Cubase & keyboard input


Hi there,

when running a Juce-plugin in Cubase (e.g. the demo plugin), Cubase only passes keys that don’t have any Cubase functionality. So neither the num-pad nor enter/backspace work in TextEdit fields or editable slider labels. (Cubase 5.5, latest git from Juce and Windows Vista/7).
This also seems to be only a problem with Cubase & Juce. A VSTGUI-demo with an added textinput worked in Cubase. Other sequencers don’t show that problem at all.

Is there any switch etc. I overlooked in Juce to get real keyboard focus in Cubase?



This is not a prerogative of Cubase: other hosts, even on mac, behave strangely with keyboard input in plug-ins. The solution I came up with, is to determine what host has loaded the plug-in and, for those that require it, replace the regular TextEditor with a equivalent one, inherited from TextEditor, but that performs an addToDesktop call when it gains the focus, and then adds itself back into its parent component with an addChildComponent when it loses its focus


Thanks for the response.
Why don’t you always use the modified TextEdit? Also, to use this for a slider I think it would be nessecary to completely rewrite the Slider component since the Textedit is used only inside the class. Is that correct?



as for the first question: there are hosts, on the contrary, that lose some characters if the texteditor does not belong to the plug-in window. This is odd enough, but it is the behaviour I experienced and didn’t bother to look further because of deadlines approaching.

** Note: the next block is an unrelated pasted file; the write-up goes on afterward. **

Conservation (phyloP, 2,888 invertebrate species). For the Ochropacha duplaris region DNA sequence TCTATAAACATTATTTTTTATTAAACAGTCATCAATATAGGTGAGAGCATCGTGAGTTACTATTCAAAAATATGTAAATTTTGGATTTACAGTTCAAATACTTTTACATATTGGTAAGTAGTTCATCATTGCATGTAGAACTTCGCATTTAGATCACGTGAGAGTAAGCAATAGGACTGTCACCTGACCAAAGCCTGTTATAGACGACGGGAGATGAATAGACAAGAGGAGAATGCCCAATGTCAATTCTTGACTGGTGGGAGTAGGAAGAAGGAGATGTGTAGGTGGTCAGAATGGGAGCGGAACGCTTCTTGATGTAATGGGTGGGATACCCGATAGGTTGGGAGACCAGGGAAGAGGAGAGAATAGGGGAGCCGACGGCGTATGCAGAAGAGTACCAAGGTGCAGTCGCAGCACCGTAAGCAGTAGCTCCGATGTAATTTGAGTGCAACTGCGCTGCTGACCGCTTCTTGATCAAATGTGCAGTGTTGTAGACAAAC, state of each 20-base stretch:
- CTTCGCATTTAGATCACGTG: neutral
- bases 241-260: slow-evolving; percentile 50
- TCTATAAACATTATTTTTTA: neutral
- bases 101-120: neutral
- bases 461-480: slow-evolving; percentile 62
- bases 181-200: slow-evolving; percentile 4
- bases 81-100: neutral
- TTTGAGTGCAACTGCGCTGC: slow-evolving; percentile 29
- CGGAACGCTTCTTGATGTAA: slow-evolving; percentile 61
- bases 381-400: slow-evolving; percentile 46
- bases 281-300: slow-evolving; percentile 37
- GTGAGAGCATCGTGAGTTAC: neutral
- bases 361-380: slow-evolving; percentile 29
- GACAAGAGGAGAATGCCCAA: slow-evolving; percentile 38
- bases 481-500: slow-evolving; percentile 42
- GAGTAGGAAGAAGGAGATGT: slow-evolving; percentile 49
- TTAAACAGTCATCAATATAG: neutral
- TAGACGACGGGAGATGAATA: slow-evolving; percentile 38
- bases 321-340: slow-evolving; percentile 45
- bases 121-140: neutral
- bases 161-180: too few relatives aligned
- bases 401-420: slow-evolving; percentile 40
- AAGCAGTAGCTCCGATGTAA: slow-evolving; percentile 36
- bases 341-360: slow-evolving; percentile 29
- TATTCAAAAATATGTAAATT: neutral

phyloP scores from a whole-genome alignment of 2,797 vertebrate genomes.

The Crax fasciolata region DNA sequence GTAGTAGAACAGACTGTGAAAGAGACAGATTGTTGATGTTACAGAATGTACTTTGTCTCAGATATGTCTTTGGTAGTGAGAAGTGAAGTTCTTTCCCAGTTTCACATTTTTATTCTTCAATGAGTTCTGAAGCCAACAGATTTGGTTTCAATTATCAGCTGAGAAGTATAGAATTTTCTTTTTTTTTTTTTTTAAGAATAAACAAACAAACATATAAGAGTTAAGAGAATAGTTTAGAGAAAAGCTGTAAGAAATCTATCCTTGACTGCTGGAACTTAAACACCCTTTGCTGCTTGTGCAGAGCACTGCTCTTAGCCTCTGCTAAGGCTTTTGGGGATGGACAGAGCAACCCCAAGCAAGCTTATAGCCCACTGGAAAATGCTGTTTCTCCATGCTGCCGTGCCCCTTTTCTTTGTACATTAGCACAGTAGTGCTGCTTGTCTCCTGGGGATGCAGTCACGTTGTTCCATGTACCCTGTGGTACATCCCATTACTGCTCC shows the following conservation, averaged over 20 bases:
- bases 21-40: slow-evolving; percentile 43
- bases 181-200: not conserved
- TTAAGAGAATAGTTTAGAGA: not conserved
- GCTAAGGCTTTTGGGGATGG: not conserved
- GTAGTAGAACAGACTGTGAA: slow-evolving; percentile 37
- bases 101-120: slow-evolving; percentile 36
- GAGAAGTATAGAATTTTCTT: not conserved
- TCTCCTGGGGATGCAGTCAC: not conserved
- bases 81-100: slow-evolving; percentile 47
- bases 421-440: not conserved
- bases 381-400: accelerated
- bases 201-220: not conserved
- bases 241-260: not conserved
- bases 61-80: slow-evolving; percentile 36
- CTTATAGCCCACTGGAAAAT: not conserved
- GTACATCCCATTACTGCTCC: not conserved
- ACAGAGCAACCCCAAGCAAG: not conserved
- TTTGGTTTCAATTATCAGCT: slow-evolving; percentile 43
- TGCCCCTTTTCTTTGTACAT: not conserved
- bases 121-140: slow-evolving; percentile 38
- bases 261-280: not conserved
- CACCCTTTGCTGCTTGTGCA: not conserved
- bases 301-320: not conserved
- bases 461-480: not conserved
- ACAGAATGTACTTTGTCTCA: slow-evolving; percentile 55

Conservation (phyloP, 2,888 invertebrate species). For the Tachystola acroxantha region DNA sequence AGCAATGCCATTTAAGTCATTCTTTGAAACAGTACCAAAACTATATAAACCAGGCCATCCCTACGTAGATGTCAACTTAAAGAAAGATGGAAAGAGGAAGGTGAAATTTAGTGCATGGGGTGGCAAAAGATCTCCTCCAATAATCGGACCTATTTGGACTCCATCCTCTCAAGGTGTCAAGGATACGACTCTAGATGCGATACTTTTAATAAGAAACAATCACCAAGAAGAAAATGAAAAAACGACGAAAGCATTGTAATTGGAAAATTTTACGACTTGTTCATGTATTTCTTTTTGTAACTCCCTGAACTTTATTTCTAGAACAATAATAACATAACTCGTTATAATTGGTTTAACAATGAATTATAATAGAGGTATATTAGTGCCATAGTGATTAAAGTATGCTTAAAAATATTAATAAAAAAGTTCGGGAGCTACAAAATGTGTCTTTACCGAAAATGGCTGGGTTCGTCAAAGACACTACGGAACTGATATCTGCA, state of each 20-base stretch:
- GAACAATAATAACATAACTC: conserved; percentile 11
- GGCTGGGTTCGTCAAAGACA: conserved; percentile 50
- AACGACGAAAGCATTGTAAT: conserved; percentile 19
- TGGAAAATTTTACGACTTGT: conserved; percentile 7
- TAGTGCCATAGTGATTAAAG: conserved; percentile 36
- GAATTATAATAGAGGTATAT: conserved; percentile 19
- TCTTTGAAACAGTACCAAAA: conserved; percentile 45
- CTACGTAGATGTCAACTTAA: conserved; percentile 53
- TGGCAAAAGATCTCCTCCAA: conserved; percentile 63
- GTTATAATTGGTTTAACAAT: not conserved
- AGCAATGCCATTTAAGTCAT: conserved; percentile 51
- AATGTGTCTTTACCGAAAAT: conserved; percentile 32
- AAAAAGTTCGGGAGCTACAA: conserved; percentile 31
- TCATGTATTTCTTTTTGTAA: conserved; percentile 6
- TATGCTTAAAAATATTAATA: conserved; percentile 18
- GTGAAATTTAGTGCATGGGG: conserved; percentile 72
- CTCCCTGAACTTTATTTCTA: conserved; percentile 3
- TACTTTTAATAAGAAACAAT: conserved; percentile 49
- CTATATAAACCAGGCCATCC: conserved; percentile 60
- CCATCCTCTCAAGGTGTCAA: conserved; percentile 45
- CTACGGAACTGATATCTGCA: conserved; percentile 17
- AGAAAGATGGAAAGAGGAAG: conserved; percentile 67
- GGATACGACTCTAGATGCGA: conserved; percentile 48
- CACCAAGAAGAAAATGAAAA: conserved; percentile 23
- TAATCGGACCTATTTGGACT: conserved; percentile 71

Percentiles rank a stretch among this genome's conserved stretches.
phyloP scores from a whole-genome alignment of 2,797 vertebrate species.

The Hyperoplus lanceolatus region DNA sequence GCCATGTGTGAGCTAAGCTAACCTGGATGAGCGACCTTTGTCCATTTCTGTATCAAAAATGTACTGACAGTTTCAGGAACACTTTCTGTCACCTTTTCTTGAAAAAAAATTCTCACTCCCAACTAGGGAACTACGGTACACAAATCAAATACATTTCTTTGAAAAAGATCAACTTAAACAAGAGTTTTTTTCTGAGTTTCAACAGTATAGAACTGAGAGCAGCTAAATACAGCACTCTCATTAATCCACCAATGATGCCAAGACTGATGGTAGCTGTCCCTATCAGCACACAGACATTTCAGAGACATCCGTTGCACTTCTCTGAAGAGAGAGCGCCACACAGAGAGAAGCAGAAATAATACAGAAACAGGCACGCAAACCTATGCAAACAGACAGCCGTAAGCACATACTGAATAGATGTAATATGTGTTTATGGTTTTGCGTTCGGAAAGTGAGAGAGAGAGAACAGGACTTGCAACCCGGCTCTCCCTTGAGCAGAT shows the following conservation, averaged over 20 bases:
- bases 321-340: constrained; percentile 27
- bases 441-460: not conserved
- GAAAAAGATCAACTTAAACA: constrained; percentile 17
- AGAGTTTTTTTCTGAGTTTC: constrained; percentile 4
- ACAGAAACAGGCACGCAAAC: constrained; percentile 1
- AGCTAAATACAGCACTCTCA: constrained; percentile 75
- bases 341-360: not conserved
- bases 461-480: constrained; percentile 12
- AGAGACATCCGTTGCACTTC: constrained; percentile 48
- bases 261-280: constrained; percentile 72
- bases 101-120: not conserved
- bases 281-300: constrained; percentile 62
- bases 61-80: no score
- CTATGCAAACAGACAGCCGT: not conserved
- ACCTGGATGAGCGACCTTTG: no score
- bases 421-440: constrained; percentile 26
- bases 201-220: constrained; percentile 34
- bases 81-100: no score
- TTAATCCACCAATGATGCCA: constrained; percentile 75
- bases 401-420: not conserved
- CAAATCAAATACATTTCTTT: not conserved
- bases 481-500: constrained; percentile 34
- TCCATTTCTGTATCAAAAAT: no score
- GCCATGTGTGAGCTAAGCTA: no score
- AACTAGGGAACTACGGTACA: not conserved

As for the second question, yes, this basically needs a partial rewrite / inheritation of those components that use a texteditor internally, unless JUCE does not provide a callback that informs you that such editor is about to be opened, or calls a factory method for a TextEditor to use instead of actually creating its own one internally.


Didn’t you post some code about this a few weeks ago? I can’t seem to find it with the search function…


This is the code I use for it.

I kinda implemented it in an amalgamated fashion, so you find the class definition and then the implementation of the methods and functions, too… if you are going to use this in your code, probably you will need to spread the different part of it among header and source files

/********* Start of inlined file: oj_BestTextEditor.h *********/

class HackedTextEditor1 :
    public TextEditor
// ---------- members
    bool spippoling;    // Didn't know how to call this flag... if you come up with a meaningful name, let me know. This has no meaning
    Component* storedParentComponent;
    Rectangle <int> storedBoundsInParentComponent;

// ---------- constructors
    HackedTextEditor1 (const String& componentName = String::empty, const tchar passwordCharacter = 0);
    virtual ~HackedTextEditor1 ();

// ---------- callbacks
    virtual void focusGained (FocusChangeType cause);
    virtual void focusLost (FocusChangeType cause);

// ---------- not implemented
    /** @internal */
    HackedTextEditor1 (const HackedTextEditor1&);
    /** @internal */
    const HackedTextEditor1& operator= (const HackedTextEditor1&);


TextEditor* oj_createBestTextEditorForPlugin (const String& componentName = String::empty, const tchar passwordCharacter = 0) throw ();
TextEditor* oj_createBestTextEditor (const String& componentName = String::empty, const tchar passwordCharacter = 0) throw ();